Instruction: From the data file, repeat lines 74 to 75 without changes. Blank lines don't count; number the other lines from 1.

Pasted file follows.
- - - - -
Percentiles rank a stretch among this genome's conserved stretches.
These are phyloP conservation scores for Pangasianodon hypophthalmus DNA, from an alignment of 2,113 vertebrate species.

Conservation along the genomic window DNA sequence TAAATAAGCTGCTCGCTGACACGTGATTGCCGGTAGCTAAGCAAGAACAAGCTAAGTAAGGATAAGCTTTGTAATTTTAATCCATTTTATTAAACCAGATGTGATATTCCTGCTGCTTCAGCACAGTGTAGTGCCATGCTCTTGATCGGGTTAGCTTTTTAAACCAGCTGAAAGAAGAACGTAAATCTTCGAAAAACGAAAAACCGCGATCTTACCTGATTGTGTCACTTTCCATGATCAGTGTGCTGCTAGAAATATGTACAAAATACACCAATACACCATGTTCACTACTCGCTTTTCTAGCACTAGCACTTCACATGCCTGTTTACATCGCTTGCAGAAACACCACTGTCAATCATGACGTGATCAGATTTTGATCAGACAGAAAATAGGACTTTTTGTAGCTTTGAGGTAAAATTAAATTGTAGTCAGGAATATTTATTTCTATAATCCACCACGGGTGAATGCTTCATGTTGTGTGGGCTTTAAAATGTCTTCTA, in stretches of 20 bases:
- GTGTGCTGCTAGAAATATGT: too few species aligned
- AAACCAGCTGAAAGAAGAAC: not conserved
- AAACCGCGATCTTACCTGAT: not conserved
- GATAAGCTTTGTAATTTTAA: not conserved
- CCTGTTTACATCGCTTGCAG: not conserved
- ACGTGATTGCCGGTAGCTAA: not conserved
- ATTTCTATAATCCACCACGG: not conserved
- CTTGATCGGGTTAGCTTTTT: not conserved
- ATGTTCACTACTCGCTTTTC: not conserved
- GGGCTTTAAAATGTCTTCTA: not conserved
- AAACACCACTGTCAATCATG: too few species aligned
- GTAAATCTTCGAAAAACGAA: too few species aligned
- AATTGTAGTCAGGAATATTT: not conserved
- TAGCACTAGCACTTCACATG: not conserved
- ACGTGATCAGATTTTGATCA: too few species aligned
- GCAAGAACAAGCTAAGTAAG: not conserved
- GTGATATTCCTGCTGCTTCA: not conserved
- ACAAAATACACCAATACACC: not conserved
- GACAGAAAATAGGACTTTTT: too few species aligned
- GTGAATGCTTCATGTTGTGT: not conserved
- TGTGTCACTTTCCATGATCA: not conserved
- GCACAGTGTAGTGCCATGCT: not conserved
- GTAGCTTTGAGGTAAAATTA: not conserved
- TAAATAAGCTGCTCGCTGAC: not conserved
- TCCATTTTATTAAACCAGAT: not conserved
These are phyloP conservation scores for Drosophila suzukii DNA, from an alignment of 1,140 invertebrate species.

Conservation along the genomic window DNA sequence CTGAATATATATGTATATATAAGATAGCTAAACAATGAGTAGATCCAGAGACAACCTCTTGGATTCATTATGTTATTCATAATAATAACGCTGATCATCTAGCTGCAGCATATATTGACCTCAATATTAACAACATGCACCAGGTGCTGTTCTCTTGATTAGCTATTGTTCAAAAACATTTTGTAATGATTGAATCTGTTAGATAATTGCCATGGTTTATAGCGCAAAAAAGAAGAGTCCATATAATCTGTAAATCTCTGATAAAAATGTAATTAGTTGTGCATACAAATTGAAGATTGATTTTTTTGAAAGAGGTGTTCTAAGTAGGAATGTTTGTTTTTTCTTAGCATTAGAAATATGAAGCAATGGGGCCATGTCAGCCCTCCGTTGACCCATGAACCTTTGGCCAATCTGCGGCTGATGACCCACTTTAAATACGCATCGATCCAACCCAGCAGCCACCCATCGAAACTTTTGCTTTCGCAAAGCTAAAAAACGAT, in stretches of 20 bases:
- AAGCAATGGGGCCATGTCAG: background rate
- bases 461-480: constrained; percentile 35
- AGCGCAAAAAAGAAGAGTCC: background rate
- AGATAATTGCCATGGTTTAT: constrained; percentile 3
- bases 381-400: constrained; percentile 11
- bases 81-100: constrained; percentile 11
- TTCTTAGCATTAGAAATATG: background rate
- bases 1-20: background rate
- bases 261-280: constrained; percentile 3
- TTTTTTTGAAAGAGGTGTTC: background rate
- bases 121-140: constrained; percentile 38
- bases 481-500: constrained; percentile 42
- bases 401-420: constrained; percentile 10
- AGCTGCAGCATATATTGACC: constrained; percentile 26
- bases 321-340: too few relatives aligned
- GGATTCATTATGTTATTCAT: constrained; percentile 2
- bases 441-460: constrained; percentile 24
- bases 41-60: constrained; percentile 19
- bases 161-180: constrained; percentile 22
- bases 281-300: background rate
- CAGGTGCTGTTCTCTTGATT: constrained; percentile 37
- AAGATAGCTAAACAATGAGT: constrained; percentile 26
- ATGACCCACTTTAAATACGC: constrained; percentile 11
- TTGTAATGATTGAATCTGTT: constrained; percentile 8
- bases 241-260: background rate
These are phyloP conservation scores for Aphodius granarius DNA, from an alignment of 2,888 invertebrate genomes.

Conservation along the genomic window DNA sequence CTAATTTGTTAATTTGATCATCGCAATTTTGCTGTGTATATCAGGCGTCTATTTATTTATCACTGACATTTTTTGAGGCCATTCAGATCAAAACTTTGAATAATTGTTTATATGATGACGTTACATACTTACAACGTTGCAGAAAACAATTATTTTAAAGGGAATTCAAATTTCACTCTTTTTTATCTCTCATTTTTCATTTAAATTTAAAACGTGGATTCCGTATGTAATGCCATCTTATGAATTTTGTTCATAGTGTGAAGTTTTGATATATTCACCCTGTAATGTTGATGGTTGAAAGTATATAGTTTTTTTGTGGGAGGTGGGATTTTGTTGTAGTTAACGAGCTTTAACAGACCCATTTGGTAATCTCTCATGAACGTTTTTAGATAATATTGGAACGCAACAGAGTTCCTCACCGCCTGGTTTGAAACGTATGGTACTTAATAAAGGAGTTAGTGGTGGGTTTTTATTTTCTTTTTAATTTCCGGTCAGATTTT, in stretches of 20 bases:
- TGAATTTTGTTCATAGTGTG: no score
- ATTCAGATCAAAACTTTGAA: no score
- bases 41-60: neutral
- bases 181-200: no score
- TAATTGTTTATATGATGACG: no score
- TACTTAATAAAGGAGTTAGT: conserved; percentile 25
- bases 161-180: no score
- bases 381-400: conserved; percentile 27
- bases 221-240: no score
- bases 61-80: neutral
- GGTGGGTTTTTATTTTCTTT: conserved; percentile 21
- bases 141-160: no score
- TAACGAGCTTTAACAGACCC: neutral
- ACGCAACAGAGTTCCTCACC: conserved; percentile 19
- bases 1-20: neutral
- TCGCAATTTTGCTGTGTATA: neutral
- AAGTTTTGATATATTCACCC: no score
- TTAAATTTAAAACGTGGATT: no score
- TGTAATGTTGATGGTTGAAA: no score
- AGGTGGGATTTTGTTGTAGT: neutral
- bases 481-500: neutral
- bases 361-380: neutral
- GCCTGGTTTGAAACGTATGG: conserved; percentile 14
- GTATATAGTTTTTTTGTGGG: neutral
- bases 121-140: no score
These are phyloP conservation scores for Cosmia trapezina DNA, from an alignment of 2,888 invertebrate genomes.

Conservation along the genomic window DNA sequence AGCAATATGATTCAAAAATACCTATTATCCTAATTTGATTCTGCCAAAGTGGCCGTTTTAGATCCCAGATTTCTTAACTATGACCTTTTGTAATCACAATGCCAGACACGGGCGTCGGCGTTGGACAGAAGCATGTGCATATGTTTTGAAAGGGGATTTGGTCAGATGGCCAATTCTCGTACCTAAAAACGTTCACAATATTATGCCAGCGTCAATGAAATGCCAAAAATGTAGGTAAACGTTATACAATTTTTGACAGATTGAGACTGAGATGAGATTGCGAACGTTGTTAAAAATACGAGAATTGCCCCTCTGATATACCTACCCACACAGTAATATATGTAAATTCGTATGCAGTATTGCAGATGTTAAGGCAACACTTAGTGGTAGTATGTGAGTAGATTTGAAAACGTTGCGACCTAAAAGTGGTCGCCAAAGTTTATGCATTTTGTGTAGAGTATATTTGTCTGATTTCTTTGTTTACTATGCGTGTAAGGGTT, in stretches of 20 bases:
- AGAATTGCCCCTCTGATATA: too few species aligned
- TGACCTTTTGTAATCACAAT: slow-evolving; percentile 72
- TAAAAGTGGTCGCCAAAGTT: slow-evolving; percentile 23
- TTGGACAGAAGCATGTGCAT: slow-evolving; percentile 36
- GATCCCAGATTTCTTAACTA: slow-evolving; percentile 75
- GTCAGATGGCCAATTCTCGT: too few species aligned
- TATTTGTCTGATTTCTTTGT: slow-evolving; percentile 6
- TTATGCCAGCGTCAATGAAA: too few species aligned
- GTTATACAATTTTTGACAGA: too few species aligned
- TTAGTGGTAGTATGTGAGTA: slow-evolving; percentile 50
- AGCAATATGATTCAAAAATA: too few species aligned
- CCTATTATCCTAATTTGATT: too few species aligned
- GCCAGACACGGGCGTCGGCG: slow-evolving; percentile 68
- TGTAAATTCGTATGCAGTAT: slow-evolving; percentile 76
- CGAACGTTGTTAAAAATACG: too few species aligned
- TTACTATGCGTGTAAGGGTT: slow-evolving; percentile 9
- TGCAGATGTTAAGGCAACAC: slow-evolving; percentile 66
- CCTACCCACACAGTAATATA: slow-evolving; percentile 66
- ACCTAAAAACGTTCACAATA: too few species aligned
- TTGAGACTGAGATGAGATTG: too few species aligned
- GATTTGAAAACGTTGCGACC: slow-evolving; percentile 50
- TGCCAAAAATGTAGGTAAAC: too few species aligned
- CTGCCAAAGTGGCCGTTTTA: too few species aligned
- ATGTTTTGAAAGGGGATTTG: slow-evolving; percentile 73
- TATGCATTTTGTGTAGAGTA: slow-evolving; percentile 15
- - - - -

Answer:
- AAGTTTTGATATATTCACCC: no score
- TTAAATTTAAAACGTGGATT: no score